Central bank governor joins the Legion

Take note – story published 8 years ago

Latvia's long-serving central bank governor, Ilmārs Rimšēvičs became a member of the famous French Légion d’Honneur on Monday, the French embassy in Riga reported.

"With this distinction, France acknowledges the actions of Mr. Rimšēvičs in anchoring Latvia within the heart of the EU, and since 1 January 2014 in the eurozone," a statement by the embassy said. 

"France was impressed by the personal contribution of Mr. Rimšēvičs to  the stabilization of Latvia during the economic and financial crisis," it added.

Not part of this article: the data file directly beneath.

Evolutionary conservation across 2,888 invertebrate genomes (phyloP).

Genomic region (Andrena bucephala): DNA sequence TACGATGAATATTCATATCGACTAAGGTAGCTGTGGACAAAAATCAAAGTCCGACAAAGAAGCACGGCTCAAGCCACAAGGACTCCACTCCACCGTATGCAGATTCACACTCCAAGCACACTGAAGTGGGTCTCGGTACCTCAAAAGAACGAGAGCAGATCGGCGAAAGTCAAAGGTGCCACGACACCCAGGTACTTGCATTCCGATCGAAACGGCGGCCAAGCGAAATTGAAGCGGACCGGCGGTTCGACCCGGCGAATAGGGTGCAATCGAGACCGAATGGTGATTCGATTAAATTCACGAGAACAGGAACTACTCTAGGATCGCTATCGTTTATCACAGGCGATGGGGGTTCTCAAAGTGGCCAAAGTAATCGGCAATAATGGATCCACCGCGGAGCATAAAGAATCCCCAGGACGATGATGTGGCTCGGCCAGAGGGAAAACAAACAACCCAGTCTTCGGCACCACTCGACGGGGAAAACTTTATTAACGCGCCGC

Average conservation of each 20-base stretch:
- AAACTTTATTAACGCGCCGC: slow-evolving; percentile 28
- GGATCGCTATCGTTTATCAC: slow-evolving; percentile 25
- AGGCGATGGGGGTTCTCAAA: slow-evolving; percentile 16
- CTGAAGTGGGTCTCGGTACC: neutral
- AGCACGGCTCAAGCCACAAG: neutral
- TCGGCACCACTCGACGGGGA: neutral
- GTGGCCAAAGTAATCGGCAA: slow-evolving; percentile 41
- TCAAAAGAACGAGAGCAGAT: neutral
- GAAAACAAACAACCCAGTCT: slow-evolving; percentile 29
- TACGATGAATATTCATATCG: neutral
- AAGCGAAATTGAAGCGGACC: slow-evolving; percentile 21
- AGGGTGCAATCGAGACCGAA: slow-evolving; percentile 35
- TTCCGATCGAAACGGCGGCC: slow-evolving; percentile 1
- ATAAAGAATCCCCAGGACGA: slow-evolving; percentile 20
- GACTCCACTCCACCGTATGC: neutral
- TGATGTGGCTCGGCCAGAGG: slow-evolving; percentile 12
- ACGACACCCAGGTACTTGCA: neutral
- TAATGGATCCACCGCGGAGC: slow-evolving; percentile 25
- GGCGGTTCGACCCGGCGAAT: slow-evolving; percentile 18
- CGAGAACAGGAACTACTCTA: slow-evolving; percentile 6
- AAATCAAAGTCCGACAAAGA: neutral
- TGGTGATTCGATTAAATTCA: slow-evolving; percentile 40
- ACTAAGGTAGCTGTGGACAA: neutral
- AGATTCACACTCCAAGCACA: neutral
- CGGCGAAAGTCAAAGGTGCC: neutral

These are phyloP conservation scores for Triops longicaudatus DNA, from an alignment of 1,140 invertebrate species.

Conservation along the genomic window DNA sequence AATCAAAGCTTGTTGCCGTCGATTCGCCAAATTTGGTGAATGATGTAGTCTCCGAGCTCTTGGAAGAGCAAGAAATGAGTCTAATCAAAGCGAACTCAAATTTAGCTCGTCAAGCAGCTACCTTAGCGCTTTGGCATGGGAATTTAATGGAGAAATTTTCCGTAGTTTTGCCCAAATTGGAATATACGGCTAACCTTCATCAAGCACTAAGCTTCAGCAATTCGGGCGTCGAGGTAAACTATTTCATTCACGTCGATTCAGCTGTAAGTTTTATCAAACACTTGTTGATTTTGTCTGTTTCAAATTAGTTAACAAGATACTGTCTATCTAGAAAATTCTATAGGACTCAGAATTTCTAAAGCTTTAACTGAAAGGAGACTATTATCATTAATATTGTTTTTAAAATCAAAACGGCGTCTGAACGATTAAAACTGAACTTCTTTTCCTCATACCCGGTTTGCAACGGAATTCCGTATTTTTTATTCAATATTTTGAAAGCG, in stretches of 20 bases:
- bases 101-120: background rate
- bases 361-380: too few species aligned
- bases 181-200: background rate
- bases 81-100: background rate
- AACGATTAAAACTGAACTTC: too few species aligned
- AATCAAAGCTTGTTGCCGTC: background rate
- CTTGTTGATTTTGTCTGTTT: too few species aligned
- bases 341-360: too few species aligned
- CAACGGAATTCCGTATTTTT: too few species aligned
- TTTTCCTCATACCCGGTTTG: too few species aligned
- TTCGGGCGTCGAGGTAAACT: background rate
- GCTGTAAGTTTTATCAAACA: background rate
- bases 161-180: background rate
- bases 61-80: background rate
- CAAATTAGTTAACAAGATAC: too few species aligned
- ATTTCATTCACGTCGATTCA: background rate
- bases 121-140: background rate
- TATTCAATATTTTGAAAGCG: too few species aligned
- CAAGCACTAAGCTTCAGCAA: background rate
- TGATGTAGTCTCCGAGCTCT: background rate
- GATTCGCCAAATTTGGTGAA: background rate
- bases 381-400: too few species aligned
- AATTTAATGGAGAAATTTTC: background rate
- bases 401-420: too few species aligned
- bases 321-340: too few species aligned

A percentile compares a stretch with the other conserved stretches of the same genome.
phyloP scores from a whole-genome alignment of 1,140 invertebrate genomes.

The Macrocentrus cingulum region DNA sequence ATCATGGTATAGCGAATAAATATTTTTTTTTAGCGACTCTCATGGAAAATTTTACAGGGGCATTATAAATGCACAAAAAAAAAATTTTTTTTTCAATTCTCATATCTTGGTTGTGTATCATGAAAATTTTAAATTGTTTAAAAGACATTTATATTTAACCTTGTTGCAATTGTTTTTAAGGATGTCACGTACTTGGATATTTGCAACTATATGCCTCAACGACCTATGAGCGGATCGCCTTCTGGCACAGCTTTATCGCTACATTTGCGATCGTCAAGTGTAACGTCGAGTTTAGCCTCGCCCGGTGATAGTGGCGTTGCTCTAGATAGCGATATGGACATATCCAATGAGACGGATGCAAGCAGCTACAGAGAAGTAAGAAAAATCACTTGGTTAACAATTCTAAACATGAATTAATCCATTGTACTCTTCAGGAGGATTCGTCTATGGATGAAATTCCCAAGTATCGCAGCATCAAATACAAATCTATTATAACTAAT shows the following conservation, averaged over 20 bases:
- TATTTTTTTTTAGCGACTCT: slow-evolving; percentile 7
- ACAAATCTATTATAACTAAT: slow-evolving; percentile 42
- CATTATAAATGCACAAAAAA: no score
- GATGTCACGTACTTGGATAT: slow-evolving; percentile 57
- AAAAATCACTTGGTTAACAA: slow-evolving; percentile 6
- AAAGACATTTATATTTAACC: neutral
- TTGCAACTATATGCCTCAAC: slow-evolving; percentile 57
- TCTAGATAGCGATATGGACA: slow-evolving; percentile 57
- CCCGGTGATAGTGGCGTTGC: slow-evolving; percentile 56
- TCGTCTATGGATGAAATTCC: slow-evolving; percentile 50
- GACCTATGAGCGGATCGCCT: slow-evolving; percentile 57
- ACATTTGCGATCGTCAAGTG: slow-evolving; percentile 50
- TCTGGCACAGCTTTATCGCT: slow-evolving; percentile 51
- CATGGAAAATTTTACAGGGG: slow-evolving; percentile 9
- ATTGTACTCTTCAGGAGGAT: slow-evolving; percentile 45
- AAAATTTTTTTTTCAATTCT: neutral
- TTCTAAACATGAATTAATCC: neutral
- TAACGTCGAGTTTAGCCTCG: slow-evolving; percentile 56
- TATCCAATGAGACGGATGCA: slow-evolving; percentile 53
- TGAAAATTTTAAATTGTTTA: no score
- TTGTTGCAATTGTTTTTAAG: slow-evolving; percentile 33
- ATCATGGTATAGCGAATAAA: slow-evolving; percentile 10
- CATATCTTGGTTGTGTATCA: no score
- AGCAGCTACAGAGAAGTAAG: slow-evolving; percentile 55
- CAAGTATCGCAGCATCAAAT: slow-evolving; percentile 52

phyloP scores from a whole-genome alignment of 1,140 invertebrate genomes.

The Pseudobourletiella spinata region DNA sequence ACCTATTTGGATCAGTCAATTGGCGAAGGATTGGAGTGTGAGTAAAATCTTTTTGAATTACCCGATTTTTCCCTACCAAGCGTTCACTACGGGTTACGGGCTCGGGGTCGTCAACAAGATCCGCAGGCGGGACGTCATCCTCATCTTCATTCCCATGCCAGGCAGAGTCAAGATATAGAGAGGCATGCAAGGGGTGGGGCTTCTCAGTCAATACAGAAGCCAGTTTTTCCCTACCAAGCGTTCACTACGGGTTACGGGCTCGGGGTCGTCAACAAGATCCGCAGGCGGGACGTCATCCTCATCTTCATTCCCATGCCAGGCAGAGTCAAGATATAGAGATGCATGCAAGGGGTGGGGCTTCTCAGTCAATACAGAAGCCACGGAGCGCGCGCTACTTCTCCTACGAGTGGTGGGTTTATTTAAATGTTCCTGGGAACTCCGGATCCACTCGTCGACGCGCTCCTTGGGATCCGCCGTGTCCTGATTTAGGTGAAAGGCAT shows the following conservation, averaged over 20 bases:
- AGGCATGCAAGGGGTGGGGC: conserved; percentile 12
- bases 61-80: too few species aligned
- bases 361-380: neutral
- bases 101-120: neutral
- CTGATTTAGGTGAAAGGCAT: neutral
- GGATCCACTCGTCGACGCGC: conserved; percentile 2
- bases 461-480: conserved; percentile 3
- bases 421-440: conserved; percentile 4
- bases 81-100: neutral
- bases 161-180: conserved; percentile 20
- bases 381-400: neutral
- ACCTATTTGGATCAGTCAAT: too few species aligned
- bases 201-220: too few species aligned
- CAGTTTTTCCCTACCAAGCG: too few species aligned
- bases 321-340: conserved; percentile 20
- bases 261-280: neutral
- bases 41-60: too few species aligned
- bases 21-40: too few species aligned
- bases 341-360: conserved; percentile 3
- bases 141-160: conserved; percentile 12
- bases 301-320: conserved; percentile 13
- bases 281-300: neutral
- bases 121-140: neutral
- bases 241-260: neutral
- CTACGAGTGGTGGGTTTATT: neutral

The Légion d’Honneur is the highest French honorary decoration. It was established May 19, 1802 by Napoleon Bonaparte to reward the most prominent military and civil merits, and has been awarded by many of the most brilliant thinkers, artists and statesmen of France and the world ever since.

It is divided into five different ranks or degrees, with Rimšēvičs holding the second-highest, that of Officier.

Rimšēvičs joins the likes of Martin Scorsese, Shimon Peres and Orson Welles as foreign recipients of the award.

Estonian President Toomas Hendrik Ilves is a Chevalier of the Legion, as is Russian President Vladimir Putin.

Being a member of the Légion d’Honneur is extremely prestigious - and should also ensure Rimšēvičs will never again have trouble securing a table in Paris' best restaurants.

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